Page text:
#66 Check here to opt out of bad content □

November 4, 2018

 

Just as it is now, Christmas was approaching fast. The year was 1991 and the shops of Portsmouth had hung their decorations, put up their trees and were blaring jingles that played in the background of everyone’s minds for the rest of the season. A helpful 10-year-old decided to give his parents a helping hand this year by circling the Lego set he wanted in the catalogue, ensuring a very merry Christmas for him and a guaranteed win for his folks.

 

This Lego set was awesome. He couldn’t wait for Christmas morning to arrive so he could unwrap his new Lego space station.

 

After running down the wooden staircase two steps at a time he flew to the lounge and dove into the mound of presents waiting for his tiny hands to rip apart the concealing paper. He shook the box that looked the right size and heard the glorious rattle of small plastic bricks. He tore away the wrapping and tape to find to his dismay a different Lego space station. A smaller space station with fewer figures with nowhere near the same potential for intergalactic war.

 

Instead of following his instructions, the child’s parents had bought the one that they liked the most. It had fewer bricks for their bare feet to discover in the dark, fewer figures that would tidy away quicker, and less potential for intergalactic war so that he might play more quietly.

 

Christmas was never the same after that. He didn’t bother to tell them what he wanted because they weren’t listening. He didn’t spring down the staircase to tear open the presents. He wandered morosely to the lounge and pulled the paper from the objects without glee or hope.

 

I have a confession. He was I. Mind blown. Thank you for allowing this to be a safe space for me to vent my first-world problems. Now, on to fundraising and learning a lesson from my past misery.

 

Privacy and anti-spam legislation are beginning to impact Australian fundraisers and retention teams. Charities have been forced into giving their donors choice about what channels we use to communicate with them. For positive, forward-thinking fundraisers this seems like a fair and wise manoeuvre that places our fundraising and comms slap-bang in the middle of donor-centricity, but some of us, whilst we understand the greater and wider need for the legislation are warning that giving a donor a preference without experiencing is dangerous.

 

How can someone be expected to make an informed decision without experiencing the thing they are opting out of?

 

The issue, as I see it, is that donors don’t want to stop receiving communications from their causes, they want to stop receiving bad or irrelevant information in their inbox.

 

Time and time again I see donor journeys that bear no resemblance to the messaging at acquisitions. Fundraisers, face to face in particular, pick the low hanging fruit that can be communicated easily by a Swedish backpacker (thanks Tom.D for that phrase) and summarised in thirty seconds to a busy mum on her way back from the supermarket, but often the charity has no idea what the fundraisers are pitching and make little effort to match this with the journey.

 

Anti-spam legislation states that companies and charities can communicate to their customers and donors in a way that is consistent with the commitment that these people have shown to the organisation. By agreeing to a long-term ongoing monthly donation, you could easily defend monthly eDM, DM or the odd phone call if it is filled with relevant content.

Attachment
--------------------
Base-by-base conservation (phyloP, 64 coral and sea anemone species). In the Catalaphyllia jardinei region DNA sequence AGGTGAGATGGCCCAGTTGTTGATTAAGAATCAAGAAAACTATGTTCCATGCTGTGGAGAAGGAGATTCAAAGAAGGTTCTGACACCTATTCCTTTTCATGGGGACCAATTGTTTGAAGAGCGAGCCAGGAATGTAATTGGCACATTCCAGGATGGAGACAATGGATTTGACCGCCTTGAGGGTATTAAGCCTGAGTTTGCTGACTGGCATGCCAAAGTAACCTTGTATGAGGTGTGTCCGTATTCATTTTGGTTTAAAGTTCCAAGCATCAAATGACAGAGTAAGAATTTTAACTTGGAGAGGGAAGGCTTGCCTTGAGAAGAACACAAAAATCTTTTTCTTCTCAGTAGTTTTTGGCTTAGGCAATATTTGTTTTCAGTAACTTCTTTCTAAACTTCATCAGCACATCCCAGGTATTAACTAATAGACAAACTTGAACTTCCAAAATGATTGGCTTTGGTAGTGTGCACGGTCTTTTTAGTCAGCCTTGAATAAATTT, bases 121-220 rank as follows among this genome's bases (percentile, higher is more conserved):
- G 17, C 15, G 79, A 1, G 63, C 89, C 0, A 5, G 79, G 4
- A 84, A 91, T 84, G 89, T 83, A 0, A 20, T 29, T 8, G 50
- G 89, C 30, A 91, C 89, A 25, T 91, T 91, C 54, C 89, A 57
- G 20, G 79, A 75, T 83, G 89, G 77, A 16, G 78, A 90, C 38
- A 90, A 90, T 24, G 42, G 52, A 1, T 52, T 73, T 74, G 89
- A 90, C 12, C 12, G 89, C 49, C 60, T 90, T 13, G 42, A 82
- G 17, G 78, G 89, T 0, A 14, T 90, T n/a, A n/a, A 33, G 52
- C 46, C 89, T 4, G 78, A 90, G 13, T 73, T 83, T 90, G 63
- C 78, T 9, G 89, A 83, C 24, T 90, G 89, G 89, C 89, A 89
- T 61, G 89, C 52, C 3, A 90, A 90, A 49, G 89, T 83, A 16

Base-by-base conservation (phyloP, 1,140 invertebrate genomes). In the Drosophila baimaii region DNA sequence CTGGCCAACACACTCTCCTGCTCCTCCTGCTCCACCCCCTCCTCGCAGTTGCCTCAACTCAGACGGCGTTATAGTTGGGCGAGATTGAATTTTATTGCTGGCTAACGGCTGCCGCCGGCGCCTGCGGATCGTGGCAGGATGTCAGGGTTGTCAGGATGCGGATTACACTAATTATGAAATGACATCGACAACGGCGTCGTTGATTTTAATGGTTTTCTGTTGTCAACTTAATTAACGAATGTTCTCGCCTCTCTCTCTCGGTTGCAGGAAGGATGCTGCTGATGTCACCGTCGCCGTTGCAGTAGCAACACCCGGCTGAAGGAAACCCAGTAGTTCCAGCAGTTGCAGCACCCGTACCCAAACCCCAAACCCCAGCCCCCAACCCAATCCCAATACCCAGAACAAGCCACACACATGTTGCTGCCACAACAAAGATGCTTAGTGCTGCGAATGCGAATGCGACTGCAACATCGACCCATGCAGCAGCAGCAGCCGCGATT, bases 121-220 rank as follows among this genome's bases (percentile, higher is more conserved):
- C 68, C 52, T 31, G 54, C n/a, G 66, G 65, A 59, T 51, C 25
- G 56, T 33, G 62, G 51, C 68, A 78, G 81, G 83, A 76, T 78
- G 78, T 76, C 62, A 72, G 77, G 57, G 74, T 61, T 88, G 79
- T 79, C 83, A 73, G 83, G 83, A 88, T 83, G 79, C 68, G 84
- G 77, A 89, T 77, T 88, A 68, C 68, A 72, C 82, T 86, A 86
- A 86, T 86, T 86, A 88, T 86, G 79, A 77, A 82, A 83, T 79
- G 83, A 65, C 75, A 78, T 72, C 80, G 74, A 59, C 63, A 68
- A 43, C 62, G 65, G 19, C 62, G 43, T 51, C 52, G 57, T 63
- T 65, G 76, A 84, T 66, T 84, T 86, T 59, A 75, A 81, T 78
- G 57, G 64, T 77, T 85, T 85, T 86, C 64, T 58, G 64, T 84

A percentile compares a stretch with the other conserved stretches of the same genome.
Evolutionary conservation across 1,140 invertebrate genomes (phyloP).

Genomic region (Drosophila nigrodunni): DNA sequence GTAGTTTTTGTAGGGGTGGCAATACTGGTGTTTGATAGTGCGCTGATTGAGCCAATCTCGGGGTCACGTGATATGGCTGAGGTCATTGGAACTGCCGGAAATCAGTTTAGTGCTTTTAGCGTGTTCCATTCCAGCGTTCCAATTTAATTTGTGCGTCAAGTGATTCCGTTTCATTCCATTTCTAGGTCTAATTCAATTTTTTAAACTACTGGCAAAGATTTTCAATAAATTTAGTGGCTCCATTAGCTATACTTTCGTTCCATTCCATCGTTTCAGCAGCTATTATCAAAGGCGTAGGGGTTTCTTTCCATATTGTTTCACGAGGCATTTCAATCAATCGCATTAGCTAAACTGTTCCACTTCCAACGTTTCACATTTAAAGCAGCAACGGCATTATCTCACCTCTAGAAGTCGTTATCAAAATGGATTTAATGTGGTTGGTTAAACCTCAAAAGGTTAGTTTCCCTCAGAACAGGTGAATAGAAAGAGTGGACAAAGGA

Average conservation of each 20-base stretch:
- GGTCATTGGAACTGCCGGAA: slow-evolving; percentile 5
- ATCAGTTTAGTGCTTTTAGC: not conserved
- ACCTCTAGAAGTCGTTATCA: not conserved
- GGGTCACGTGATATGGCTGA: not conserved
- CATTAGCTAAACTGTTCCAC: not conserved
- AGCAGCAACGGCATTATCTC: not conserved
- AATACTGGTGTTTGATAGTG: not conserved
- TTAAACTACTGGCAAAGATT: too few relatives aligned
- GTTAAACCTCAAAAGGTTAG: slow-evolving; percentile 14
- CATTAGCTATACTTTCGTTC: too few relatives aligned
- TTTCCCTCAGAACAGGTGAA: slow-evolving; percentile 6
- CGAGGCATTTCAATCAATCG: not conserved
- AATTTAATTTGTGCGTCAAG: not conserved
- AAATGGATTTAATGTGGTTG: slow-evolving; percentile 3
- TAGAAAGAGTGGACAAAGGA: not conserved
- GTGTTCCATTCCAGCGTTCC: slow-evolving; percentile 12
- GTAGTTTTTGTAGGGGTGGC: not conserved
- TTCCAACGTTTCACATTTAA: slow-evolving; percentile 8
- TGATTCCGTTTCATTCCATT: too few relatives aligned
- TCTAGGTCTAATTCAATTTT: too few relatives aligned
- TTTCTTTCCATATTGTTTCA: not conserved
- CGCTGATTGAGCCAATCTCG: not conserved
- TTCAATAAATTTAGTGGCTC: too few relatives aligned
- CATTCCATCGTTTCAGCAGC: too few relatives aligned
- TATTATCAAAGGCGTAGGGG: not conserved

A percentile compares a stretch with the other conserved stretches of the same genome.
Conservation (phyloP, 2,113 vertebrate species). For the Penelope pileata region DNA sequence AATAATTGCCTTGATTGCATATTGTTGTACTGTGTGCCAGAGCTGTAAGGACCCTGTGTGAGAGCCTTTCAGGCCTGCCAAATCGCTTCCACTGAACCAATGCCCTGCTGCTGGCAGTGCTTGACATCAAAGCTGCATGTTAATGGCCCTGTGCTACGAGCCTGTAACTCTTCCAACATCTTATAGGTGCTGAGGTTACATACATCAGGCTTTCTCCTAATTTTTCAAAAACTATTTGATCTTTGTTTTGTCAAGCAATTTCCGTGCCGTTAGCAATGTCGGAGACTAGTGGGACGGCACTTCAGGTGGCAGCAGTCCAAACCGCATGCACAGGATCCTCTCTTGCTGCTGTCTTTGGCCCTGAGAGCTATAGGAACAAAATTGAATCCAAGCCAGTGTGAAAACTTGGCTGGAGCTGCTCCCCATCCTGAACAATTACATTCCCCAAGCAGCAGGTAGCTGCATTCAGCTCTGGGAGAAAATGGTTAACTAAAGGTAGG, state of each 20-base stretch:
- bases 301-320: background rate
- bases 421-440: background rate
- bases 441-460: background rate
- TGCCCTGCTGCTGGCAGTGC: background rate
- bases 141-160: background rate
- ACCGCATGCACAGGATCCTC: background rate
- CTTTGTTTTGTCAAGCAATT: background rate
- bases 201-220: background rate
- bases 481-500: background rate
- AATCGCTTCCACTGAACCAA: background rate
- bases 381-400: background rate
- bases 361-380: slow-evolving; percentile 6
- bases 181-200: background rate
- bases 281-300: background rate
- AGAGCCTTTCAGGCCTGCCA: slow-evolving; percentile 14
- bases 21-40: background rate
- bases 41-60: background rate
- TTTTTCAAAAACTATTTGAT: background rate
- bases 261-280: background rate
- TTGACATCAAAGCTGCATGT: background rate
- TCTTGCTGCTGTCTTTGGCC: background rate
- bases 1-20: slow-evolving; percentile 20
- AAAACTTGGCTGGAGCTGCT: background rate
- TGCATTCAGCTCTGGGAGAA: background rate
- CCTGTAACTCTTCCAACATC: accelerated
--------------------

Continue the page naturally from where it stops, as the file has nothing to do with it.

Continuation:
My Christmas nightmare has driven me to create donor preference dropdowns on the iPads of my client’s face-to-face fundraisers. These preferences do not offer the donor the opportunity to opt out of receiving SMS or emails from us, but instead let us know what they are interested in hearing and reading about. People want to stop bad content not all content.

 

By breaking your organisations campaigns down into four or five broad headers you can gather data and tailor not only the donor journey to the responses, but also future training.

 

In each case there is an outlier that stands out like a sore thumb. There is always one area of the charity’s work that motivates the donor. Frequently this option is chosen by 75%+ by new donors at acquisition.

This means that the fundraisers are probably talking about this subject and it is resonating with the public. With this new data we can move to give the fundraiser more information around the topic and less on the other areas. We can empower our fundraisers to create the best possible arguments for giving based on the best possible information and evidence.

 

We don’t then ignore everything else that the charity does we champion the dominant response. 50% of your training session will be on that subject, 25% on all the others combined, and the remaining 25% on KPIs and recognition.

 

Similarly, by learning that the donors signed up for one specific reason doesn’t mean that we remove all mention of the other stuff from our messaging, we just reprioritise. If they love topic A, then make topic A the subject of the first email they receive and give it the front page of the booklets, leaflets and fridge magnets. The other content is not necessarily tossed into a skip but used in ratios in relation to the prominent one. In the next three to six months you will naturally open the rest of your work to them.

 

Better content will lead to better donors, so let’s give our donors the chance to tell us what they want to hear about, and if we let them down we can give them the opportunity to opt-out.

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